On top of that, Hollywood is currently beyond reluctant to invest in any idea that doesn’t have built-in familiarity with an audience. It’s potentially easier to get Scott Pilgrim vs. the World made than Inception, even though Scott Pilgrim was a niche comic with tiny circulation, and Inception was the pet project of a can’t-lose filmmaker, with a huge star attached.

As a filmmaker, you might have an easier time pitching a movie based on your “breakout hit” (hundreds sold!) or even “cult classic” (dozens sold!) self-published novel than you would with an original spec screenplay. And if your pitch is successful, the “back end,” as Hollywood folks like to say, could look much better for you, depending on the deal you negotiate.

Nerd Your Way To 50K

If you decide to accept the NaNoWriMo challenge, I have one and only one recommendation for you: Get Scrivener. Last time I pimped Scrivener to you, it was version 1.0, Mac-only, and had only fledgeling screenwriting features, which comprised my primary interest in it. Scrivener 2.0 offers many improvements to the screenwriting features, but helping you write long-form fiction is what this beast was truly created to do, and at that it excels.

There’s so much to say about Scrivener that it deserves a whole post (maybe more), but my most recent love affair is with its Dropbox syncing feature. To get a taste of it, go here and scroll down to Folder Syncing. Combine this feature with one of the many Dropbox-enabled mobile text editing applications such as Elements or WriteUp and you’ll never be more than a few taps away from tweaking your prose.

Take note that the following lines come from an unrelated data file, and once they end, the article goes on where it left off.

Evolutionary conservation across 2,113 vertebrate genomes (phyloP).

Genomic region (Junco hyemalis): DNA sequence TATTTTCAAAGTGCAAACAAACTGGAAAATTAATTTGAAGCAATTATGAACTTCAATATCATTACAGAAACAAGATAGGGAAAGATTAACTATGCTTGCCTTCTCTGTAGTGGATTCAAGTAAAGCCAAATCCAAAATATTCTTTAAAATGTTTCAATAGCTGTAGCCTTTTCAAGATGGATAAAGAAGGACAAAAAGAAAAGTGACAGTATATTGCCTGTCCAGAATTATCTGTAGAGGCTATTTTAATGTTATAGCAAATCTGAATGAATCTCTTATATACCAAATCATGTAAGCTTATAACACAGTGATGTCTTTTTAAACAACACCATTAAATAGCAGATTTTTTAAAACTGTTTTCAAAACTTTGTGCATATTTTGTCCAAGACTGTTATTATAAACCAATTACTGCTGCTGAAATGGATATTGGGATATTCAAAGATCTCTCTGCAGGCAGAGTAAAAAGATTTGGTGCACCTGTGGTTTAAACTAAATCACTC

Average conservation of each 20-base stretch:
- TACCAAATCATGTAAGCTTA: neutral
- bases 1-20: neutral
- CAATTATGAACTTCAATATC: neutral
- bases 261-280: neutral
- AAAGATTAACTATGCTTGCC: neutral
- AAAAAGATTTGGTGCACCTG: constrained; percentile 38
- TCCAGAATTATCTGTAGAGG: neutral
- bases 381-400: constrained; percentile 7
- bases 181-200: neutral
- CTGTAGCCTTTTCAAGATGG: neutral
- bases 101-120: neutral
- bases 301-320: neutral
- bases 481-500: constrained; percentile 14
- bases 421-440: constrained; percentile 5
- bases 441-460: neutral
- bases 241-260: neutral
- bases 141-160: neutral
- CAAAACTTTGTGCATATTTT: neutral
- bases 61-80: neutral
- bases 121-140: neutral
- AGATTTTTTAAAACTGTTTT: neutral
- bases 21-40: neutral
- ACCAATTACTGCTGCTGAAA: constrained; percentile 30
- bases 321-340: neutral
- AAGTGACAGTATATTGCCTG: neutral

Scrivener also offers detailed options for exporting .epub and .mobi files, the book formats for Apple’s iBooks and Amazon Kindle, respectively.

Sure, if you’re a great writer, you don’t need anything special (services such as Smashwords will create an ebook for you from a properly formatted Word file). But if you’re a terrible writer like me, you need all the help you can get. Scrivener is a lifesaver. Check it out for Mac and Windows.

Read. Write.

Writers read and readers write. As Merlin Mann wrote recently regarding the lovely new Instapaper 4.0, the mere decision to read more can make your life better. I look at the purchase of a Kindle as an active step into an exciting new world of democratized storytelling that starts with the written word but that ripples out as far as blockbuster movies. Get reading. Maybe even get writing. You’re a part of something important.

  1. I didn’t link to the very cheapest Kindle because I think the user experience of the Kindle touch will be significantly better. ↩

  2. Indie authors get to use exclamation points as often as they like. File that under “pros and cons.” ↩

  3. Citation needed. ↩